This is situated at Akrotiri, a location planted with olive groves, vineyards and cypress trees. Architecturally it is one of the most important examples of the Cretan Renaissance. According to tradition it was funded by brothers Jeremiah and Lorenzo of the old Venetian family of the Zagaroloi, who were monks in the nearby monastery of Guverneto.
The land owners of Akrotiri offered extensive areas for building the new monastery and Jeremiah travelled to Mt. Athos to copy the construction plans for the new monastery.
During the Greek Liberation Revolution of 1821, the Ottomans burnt down the building, which was deserted for a few years, and during that period the documents kept in its archives were lost. The monastery was renovated in 1830. In 1892 the Church School (Ierodidaskaleion), which trained famous priests and teachers, was also erected here and in 1930 it evolved into a seminary (Ieratiki Scholi).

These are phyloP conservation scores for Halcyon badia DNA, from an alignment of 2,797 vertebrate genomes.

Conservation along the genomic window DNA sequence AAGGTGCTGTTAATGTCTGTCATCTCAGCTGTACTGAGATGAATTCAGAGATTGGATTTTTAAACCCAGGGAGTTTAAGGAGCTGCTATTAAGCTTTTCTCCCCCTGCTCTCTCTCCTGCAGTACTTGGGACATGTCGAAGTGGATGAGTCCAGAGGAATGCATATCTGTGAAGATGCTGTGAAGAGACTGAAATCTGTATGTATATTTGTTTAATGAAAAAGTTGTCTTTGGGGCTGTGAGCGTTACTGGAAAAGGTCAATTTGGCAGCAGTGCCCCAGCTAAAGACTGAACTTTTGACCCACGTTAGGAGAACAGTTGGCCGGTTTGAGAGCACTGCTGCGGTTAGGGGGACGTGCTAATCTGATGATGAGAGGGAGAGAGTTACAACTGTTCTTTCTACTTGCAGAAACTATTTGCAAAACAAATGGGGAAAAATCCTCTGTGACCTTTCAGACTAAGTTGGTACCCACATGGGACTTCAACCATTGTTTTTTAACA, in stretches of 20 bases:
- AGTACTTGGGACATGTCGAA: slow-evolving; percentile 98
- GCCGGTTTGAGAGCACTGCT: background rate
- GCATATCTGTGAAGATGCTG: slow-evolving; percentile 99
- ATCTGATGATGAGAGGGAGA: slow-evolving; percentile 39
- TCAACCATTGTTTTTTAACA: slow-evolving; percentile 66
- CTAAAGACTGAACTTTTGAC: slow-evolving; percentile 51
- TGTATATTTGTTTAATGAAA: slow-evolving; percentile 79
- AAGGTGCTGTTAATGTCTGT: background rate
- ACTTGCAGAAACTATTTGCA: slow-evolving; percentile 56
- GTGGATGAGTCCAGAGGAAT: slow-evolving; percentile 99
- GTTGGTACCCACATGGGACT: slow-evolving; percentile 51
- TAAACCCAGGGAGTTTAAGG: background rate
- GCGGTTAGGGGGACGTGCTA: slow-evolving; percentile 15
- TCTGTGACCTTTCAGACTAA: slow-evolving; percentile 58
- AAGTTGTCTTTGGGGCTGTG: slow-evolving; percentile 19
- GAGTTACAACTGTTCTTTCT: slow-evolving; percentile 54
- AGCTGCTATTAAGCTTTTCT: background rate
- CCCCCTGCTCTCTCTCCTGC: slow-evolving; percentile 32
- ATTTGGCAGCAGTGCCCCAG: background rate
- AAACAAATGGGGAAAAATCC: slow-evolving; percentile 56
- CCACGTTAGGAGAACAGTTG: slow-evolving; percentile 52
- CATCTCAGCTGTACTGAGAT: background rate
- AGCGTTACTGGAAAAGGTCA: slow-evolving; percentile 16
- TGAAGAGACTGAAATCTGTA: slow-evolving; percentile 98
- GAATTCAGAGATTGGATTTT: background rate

The Holy Trinity (Agia Triada) Monastery is probably the most impressive monastic complex of the final period of Venetian rule on Crete, due to both its scale and architectural form. It combines elements of the Orthodox monastic style with western architectural forms and this reflects the spirit of convergence of the two dogmas on the island of Crete. The fortress-like complex forms a huge rectangle with an impressive Catholicon church in the centre and two small chapels, in the styleof Orthodox monasteries. Its prevailing features are austere symmetry and use of classic antiquity forms.
The small museum displays relatively few heirlooms rescued from the continued historical adventures of the monastery, mainly icons, vestments, holy utensils, a few manuscripts, incunabula and official documents.